Cut Line: Slow-heim Cup

By Rex HoggardSeptember 30, 2011, 7:18 pm

Two Cups added up to one full Sunday last week, with the emotionally-charged Solheim version setting the table for overtime at East Lake and Bill Haas’ shot-of-the-year performance.

It was so good that one almost wonders if golf really needs a spot at the Olympic table, but we digress.

Made Cut

Solheim Cup. Cut Line didn’t think the European team had to win this one or risk the matches become irrelevant, but a shootout on Sunday was needed to wrest the event out of a series of one-sided affairs.

Sunday in Ireland delivered both in the form of a fiercely contested win for the home team, to say nothing of the emotional withdrawal of America’s Cristie Kerr.

As for those who questioned Kerr’s injury-induced decision not to play, which cost the U.S. side a point but not the matches, they must not have been paying attention to her pained attempts to warm up Sunday morning.

We would also suggest the Solheim Cup powers consider hosting the event in Ireland every year. The morning viewing meshed nicely with the Tour Championship and getting to celebrate Arthur Guinness Day – that’s right, that Guinness – is always worth a trip to the Emerald Isle.

FedEx Cup. Sure the math could send the easily confused into seizures and the nonstop parade of potential winners was enough to flummox even the Tour’s own statisticians on Sunday, but two players going mano-a-mano for the Tour Championship, the FedEx Cup and a $10 million lifeline delivered all the competitive clarity one could want.

The system is not perfect, and given the nature of the game it may never be, but if the last hour of play at East Lake didn’t captivate then nothing will.

Maybe Haas’ out-of-the-pack victory doesn’t exactly fit the mold of a season-long competition – he was 25th on the points list to begin the week and winless in ’11 until the finale – but wild-card teams win championships all the time and no one ever said the 2007 New York Giants didn’t “deserve” the title . . . wait, scratch that.

Tweet of the Week: @Keegan_Bradley “I do not get why people say using a belly putter or long putter should not be allowed because it’s unfair blah blah. Everyone can use it!”

Blah, blah, blah couldn’t agree more.

Made Cut-Did Not Finish (MDF)

LPGA. So this was all an accounting issue. All involved had to assure the “t’s” were crossed and the “i’s” were dotted. Commissioner Mike Whan just needed the proper paperwork to rubber stamp and young Lexi Thompson could be on her way to tour membership and history.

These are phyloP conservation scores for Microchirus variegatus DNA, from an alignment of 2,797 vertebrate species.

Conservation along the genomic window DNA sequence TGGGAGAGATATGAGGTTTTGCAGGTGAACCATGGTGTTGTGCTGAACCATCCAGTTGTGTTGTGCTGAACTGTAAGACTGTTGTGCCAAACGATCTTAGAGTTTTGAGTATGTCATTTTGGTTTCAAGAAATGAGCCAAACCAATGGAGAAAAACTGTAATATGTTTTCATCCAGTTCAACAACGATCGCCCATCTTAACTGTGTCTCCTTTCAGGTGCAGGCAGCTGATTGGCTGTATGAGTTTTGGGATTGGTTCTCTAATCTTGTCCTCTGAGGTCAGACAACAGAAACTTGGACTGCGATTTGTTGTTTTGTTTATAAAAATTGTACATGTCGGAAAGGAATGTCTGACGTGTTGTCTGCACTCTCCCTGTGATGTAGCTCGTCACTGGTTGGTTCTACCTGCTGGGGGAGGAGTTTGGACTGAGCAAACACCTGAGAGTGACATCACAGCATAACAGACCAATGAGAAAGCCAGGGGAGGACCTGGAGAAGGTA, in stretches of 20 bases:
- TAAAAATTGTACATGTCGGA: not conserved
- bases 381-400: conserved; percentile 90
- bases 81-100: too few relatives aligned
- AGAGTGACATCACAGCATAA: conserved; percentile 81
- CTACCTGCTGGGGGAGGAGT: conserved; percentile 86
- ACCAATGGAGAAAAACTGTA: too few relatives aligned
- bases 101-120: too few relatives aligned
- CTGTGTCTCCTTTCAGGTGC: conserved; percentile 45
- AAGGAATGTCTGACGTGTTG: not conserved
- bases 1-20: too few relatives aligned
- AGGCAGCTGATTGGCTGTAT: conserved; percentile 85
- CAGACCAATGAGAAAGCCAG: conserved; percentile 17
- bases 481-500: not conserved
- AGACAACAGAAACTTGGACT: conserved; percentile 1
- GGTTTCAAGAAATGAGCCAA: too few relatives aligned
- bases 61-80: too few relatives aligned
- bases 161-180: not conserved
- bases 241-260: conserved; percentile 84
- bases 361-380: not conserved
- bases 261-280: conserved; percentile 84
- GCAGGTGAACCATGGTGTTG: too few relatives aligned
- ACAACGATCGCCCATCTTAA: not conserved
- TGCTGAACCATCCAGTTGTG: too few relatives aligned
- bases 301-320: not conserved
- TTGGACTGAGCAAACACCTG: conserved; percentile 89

“Lexi Thompson is a unique talent who has continued to grow, develop and mature both on and off the golf course since turning professional in 2010,” Whan said. “Her overall performance, most recently demonstrated by her win at the Navistar LPGA Classic, has currently placed her among the top 50 in the world on the Rolex Rankings. . . . Therefore, effective at the start of our 2012 season, Lexi will officially become a member of the LPGA Tour.”

But if this was all about procedure, why did it feel so personal? If Thompson was such a “unique talent” why not just concede as much following her victory in Alabama? And, most importantly, what is Cut Line supposed to do with this gross of “Let Lexi Play” t-shirts? That’s what we get for buying in bulk.

Tiger Woods. In the litany of foul balls he’s hit over the last two years or so, this one is, at worst, a misdemeanor – a stop sign he brushed past on his way to greener pastures.

There’s no begrudging either Woods or Joe LaCava for a move made in looper heaven. Where Woods got sideways was not running the impending move past Dustin Johnson, LaCava’s old boss. There are no hard rules when it comes to caddie swaps, but locker-room etiquette calls for the simplest of courtesies, even if by proxy.

Sometime before Sunday afternoon, when LaCava gave Johnson his decision, Woods’ people needed to reach out to Johnson’s people. This isn’t about permission, this is about protocol.

At the Dunhill Links Championship this week, Johnson said he doesn’t have any hard feelings about the split, but just to be safe U.S. Presidents Cup captain Fred Couples may want to avoid that Woods-Johnson fourball pairing at Royal Melbourne.

Missed Cut

Olympic odyssey. Maybe golf was destined for drug testing given the nature of sports today, but Cut Line couldn’t help but cringe recently when news surfaced that the World Anti-Doping Agency is considering a move that would add tobacco to its list of banned substances. It’s a move certain to draw the ire of Tour types if implemented.